4 medium tomatoes, diced
1 cup grilled corn kernels
1/2 cup diced red onion
1/2 cup chopped green onions
1/2 cup chopped fresh cilantro
2 tablespoon minced jalapeño pepper
2 tablespoon fresh lime juice
1 tablespoon ancho powder
1 tablespooon extra virgin olive oil
1/4 teaspoon salt

½ cup Lemon herb red quinoa (below)
4 cups red quinoa
4 1/2 cups water
3/4 teaspoon salt
3 tablespoons extra-virgin olive oil
1 cup very finely diced asparagus
1 tablespoon toasted ground cumin
1 1/2 tablespoons fresh lemon juice
1 1/2 cups pine nuts, lightly toasted
3/4 cup finely chopped red onion
1 1/2 cups chopped fresh basil
½ cup chopped fresh thyme

4 ounces roasted calabacita mix (below)
1 tablespoon olive oil
1 large onion, chopped
3 cloves garlic, minced
1 medium butternut squash, par roasted and diced
2 poblano chile peppers, roasted, peeled, seeded and diced
1 cup corn kernels
1 cup cooked pinto beans
1 teaspoon valentina
salt to taste

¼ diced avocado
1 tbsp pomegranate seeds
1 cup baby arugula
4 each orange segments
½ oz julienned watermelon radish
½ oz julienned jicama
1 tbsp red wine vinaigrette


Prepare the bean salad. Combine all of the ingredients in a large bowl, and set aside until ready to assemble the bowls.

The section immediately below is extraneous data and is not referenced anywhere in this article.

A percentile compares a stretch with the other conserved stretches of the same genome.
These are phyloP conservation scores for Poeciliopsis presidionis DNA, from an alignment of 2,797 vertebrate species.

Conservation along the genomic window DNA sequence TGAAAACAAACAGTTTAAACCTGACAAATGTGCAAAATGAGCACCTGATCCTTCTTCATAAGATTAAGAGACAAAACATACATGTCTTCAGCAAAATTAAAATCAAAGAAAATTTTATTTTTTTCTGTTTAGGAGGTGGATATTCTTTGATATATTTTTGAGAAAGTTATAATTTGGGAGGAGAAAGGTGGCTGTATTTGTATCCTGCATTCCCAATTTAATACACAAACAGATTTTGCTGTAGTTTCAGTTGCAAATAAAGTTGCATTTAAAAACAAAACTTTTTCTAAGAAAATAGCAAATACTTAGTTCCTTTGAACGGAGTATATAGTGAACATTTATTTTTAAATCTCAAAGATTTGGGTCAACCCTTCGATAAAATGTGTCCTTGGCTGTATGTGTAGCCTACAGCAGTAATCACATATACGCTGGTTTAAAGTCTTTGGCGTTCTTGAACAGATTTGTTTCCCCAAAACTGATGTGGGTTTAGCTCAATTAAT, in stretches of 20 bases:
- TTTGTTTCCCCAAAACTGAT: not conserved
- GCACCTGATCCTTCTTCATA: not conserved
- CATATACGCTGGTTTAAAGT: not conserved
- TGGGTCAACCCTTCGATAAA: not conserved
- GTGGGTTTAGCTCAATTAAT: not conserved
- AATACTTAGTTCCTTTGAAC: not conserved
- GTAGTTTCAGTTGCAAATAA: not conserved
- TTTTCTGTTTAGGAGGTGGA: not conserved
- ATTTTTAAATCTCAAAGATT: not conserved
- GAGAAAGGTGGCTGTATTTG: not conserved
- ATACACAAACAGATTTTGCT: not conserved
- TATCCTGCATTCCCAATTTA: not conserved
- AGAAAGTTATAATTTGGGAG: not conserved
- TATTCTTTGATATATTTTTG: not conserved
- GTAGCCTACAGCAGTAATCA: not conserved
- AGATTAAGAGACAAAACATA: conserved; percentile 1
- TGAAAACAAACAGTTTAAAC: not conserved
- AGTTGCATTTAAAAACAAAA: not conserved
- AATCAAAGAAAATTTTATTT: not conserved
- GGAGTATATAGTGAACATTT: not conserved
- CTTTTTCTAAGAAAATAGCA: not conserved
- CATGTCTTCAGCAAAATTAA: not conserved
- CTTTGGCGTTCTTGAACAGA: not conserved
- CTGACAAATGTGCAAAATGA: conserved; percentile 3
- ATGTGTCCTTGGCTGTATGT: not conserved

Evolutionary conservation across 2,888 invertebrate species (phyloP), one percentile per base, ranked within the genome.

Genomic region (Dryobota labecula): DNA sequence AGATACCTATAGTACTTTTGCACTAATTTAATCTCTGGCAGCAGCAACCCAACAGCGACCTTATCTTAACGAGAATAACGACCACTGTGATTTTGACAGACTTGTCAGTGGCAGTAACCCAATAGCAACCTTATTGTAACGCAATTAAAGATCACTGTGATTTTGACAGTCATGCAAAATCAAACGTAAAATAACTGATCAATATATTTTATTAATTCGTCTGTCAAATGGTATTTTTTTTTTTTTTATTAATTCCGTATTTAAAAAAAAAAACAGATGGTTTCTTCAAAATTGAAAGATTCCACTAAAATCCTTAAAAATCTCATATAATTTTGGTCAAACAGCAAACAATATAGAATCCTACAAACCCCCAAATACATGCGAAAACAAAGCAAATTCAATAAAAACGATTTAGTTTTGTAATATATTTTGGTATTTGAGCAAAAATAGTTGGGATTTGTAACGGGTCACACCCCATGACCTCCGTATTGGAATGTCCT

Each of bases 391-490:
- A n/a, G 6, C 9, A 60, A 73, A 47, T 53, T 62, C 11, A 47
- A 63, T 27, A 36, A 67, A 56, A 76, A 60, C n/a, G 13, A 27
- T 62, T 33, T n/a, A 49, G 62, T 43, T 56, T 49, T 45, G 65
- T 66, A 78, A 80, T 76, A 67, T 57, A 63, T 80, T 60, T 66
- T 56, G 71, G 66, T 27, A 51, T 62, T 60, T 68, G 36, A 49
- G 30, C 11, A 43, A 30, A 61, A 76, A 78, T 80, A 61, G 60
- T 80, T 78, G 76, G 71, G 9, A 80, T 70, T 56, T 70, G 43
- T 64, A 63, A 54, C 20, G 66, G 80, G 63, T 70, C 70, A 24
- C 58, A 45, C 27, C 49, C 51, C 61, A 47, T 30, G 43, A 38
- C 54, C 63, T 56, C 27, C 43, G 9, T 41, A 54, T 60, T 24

Prepare the calabacitas mix. Heat olive oil in a large skillet over medium-high heat. Add onion and garlic, and cook, stirring until translucent. Add squah and poblano pepper, and saute until just tender but still slightly crisp. Stir in corn, pinto beans and valentina sauce and heat through. Season with salt to taste.

Prepare the quinoa. Place quinoa in a large strainer. Rinse under cold running water until water is clear. Transfer quinoa to large saucepan; add 4 1/2 cups water and salt. Bring to a boil. Reduce heat to medium-low, cover, and simmer until water is absorbed and quinoa is tender, about 20 minutes. Transfer quinoa to large bowl, add asparagus and let sit covered for 5 minutes; fluff with fork. Stir in cumin, oil and lemon juice. Season with salt and pepper.

Place bean salad on the upper right hand corner of the bowl with the red quinoa next to it on the upper left hand corner of the bowl.

Mix the diced avocado with the pomegranate seeds and place on the lower right hand corner of the bowl.

Toss the arugula, orange segments, watermelon radish, jicama and red wine vin together and place on the lower left hand corner of the bowl.

Finish the bowl with the calabacitas mix. Serve.

Related on EcoSalon

This Web Series is Cracking Down on Food Criminals [Video]

Food Industry Trends Favor Transparency, and That Means Cleaner Food

Can Hampton Creek Foods, Inc. Change the World With Mayonnaise? Behind the Label

All images care of Ivy Stark and Dos Caminos

Emily Monaco

Emily Monaco is an American food and culture writer based in Paris. She loves uncovering the stories behind ingredients and exposing the face of our food system, so that consumers can make educated choices. Her work has been published in the Wall Street Journal, Vice Munchies, and Serious Eats.